By now everyone has heard the news that the political establishment and Governor Jan Brewer, in all of their great wisdom, has passed sweeping legislation requiring police officers to check the immigration status as part of routine law enforcement. Of course, anyone with a brain knows the obvious implications of the law, which will serve to marginalize an already marginalized population. The reasons for this law that are being touted in the press are that the law is necessary to combat “spiralling crime rates” in Arizona. I decided to check this out to see exactly how out of control Arizona crime is.
First, I managed to find a convenient data set of crime rates for Arizona from 1960-2008 (http://www.disastercenter.com/crime/azcrime.htm). While this data is statewide, the site also provides county level data, but not in such an easily digestible format. Here’s what I found. Let’s look at the worst of the worst first: Violent crime.
As you can see here, Arizona had a serious peak of violent crime during the Reagan Years, but it has been steadily going down since 1995. How about Murder and Forced Rape (like there can be any other kind of rape?)
It appears here that Murder has been pretty steady since 1960. About 10 or so murders per 100,000 people, but rape incidence has steadily gone down since 1980, with the exception of a few jumps. Maybe there was a spike in unemployment or some other problem, but overall the trend is toward less rapes, which is certainly a good thing. Remember, the Arizona law was, in part, a response to the recent murder of a border rancher, but according to this, murder hasn’t changed much since 1960! That 50 years, folks. One has to believe that at least a few of these murders are ranchers killing Mexicans as they cross the border.
Now that we’ve got that out of the way, let’s look at property crime:
Again, it’s been steadily going down since 1970! That’s approximately the year that I was born. This means that thefts, burglaries, larceny and auto theft have all been decreasing in Arizona for the entirety of my 40 year life span! Granted, this is state wide, there could be hot spots of crime which are getting worse, but I don’t have that data. It’s out there however.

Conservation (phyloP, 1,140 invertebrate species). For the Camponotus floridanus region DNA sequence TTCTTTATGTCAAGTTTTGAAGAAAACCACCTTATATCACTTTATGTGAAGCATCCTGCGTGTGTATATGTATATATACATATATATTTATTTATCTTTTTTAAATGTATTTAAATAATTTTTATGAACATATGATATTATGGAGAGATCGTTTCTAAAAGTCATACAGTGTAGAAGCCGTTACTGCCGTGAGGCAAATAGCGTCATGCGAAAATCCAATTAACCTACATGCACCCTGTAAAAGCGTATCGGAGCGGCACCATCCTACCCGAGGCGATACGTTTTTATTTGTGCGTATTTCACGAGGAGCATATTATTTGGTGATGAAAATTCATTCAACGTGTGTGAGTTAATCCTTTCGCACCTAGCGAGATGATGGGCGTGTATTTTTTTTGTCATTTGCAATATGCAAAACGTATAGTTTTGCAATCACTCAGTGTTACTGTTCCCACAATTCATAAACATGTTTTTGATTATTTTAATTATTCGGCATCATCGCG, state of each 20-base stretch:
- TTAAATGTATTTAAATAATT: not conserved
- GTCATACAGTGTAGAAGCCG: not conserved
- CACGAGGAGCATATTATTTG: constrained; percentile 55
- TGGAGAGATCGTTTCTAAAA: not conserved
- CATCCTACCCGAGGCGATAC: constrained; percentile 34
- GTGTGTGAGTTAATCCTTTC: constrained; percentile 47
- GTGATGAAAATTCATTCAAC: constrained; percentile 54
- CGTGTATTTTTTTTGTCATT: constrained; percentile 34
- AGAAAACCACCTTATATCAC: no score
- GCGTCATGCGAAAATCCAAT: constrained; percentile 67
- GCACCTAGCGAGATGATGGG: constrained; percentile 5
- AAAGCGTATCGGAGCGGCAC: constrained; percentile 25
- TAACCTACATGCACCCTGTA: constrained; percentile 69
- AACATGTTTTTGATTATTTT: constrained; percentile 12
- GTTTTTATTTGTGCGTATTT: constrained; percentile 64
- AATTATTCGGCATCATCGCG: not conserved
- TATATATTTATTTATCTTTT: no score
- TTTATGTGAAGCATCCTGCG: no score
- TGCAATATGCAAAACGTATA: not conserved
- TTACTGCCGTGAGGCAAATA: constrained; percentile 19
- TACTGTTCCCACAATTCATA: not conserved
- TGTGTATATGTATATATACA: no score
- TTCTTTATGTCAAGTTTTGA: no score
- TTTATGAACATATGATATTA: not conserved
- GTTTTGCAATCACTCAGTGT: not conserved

Obtaining a precise number of undocumented residents of Ariozona is nearly impossible thanks to laws such as the one passed recently. How can we count people who are afraid to come out in the daylight? However, there are estimates available for the the entire US for 1995-2005 that I was able to track down. The results are not surprising, the undocumented population in the US, who satisfy an important demand for cheap and dependable low-skilled labor has been skyrocketing. The plot below is for the undocumented worker population in the US and, for kicks, I included the murder rate in Arizona, which, as you can see, is slightly decreasing. Even if one were to argue that it’s constant, it sure isn’t increasing with an increasing undocumented resident population.
In fact, a look at the 10 years worth of data I have, correlated with all of the crime stats for Arizona, have strong NEGATIVE associations, with the exception of forced rape, which is the weakest of them all. So there is a strong relationship of the expanding undocumented Mexican population and crime but it’s completely OPPOSITE what all these bigots in the press are touting. It is worth noting that the expanding population of Arizona and the population of undocumented residents of the US are nearly perfectly correlated, meaning that we might be able to use the national population estimates as a fair proxy for rising population trends in Arizona among undocumented persons.